Observing And Collecting Insects With Kids


When we were younger, we used to go out into the back yard and  gather up a few bugs in a mason jar. We’d observe them for a short time until lunch or something more interesting grabbed our attention. After a few hours, we’d return to all the bugs dead lying at the bottom of the jar.

A dead insect could become part of a mounted collection, a smaller version of what you would find in an entomological museum or in the house of a bored, but able-minded aristocrat in the Victorian era. Alternatively, you might want your kids to trap living insects, keep them alive to watch their behavior, then release them back into the wild to continue their lives.  An alien abduction conducted by humans.

To collect insects, you could just send your kids outside with a jar and have them overturn a rock. That should scare up any number of critters, and they could scoop a few into their jar and bring them in. Depending on where you live, cool dark damp places are frequented by many species of beetles. Although mostly harmless, some types can cause pain to humans.  It might be a good idea to explore your yard with your child before encouraging any kind of collecting. For instance, the Blistering Beetle, secretes a toxin that causes skin to blister. Be aware of your geographic location in terms of the dangerous wildlife it nourishes.


A more discriminating child might want to choose a particular species of bug and go hunting for it. Lightning bugs are not only fun to catch, but are relatively harmless. If they exist in your part of the world, go out at dusk with a jar and let your eyes adjust to the low light. Soon you’ll see the familar twinkling as the fireflies take flight.  Every time you see a flash, run over to it with your jar in one hand and the lid in the other. Try to capture the bug before it flies away. I think this is how I spent every summer evening of my childhood. I have probably spent more hours of my life attempting to catch lightning bugs than I have doing any other activity, save perhaps sleeping or thinking about Star Trek.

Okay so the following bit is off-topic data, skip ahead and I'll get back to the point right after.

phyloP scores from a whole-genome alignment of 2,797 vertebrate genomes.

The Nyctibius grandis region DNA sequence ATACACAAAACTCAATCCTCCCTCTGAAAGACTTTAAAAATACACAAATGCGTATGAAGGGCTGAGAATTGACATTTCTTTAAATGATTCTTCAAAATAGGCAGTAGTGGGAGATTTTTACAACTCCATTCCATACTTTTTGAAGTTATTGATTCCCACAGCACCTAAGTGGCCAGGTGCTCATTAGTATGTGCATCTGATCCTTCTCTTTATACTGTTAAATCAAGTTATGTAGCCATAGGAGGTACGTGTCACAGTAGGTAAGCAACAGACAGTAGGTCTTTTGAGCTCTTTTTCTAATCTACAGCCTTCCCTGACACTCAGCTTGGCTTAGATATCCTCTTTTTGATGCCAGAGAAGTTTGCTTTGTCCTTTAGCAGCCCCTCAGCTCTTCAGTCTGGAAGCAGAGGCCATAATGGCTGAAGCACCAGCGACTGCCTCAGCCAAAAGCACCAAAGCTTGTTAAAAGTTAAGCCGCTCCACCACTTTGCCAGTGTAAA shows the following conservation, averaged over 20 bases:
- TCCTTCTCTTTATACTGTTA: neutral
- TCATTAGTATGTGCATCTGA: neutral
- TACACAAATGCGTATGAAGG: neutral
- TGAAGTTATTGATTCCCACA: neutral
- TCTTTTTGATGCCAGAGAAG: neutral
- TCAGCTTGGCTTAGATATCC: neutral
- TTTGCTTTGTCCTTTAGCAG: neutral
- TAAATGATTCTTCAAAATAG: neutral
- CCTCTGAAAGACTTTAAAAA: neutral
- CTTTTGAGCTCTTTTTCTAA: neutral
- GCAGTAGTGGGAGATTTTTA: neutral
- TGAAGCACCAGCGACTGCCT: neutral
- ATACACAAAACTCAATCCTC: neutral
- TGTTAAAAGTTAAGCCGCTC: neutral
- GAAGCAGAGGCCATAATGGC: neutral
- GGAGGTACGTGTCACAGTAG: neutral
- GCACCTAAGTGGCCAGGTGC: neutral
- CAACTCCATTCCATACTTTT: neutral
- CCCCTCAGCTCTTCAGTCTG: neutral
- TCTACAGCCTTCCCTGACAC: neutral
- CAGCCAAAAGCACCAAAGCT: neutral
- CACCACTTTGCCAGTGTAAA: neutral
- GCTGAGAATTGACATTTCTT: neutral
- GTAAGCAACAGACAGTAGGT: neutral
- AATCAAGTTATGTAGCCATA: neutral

Other bugs can be caught during the day. A butterfly net can be used to catch butterflies, obviously, as well as most other large, flying insects. Keep in mind that touching a butterfly’s wing could permanently injure it. I would recommend avoiding insects that sting, so you should probably supervise the first backyard safari expedition.

bug container

Once you catch your insect, you need to put it in a container that will hold it, but won’t kill it. You can put it in a jar with holes to transport it into the house, but as soon as you get there, you should put the bug in a more suitable habitat. This means the captive habitat will need food, as well as some dirt, pebbles, and enough moisture so that the bug doesn’t dry out. Spray inside its habitat every few hours with a water sprayer. An alternative to capturing insects would be to have your child take photos or draw pictures of the bug in their natural setting. This ensures that neither the insect nor the child risk injury.

Most bugs love sugar. Any insect that feeds on flowers or scavenges at picnic sites would be happy with a sugary snack. To make food accessible to an insect, you can make fake nectar. Take one part sugar and four parts water. Mix them together and boil the mixture. Let it cool until it is room temperature. You can soak some into a paper towel, then leave that in the container with your insect. Putting it in a cup could cause your insect to fall in and drown. If this came to pass, your kid would learn a lesson about nature, but likely not the lesson you had intended.

One of the best insects to keep for an extended period of time is a caterpillar. This will also give your kid a chance to watch the process of metamorphosis occur. If you want to keep your caterpillar for a long time, you will need to create a mini terrarium or purchase one. For a caterpillar, this is a large, empty plastic jar with holes cut in the lid. Fill the bottom with an inch or two of dirt. Add a twig with leaves attached. The leaves should still be green so that the caterpillar can feed. Be sure to check what type of food your caterpillar eats. If you pulled your caterpillar off of a tree, there is a good chance that it eats the leaves of that tree. Be sure to have an upright twig in your jar so that the caterpillar has a place to build his cocoon. Once your caterpillar metamorphoses into a butterfly or a moth, it is best to set it free. Butterflies and moths need a large territory, and the shape of their proboscises makes it difficult to eat in captivity.

Collecting insects is a labor of love. I recommend keeping only a few at a time, observing their behavior for a while, feeding them well, and then setting them free and catching new insects to take their place. Insects being short lived, will die of old age if you keep them too long. Not to mention, you will have the creepiest collection of dead bugs in old couscous containers, but if your kid is Wednesday Adams, that might be exactly what she wants.

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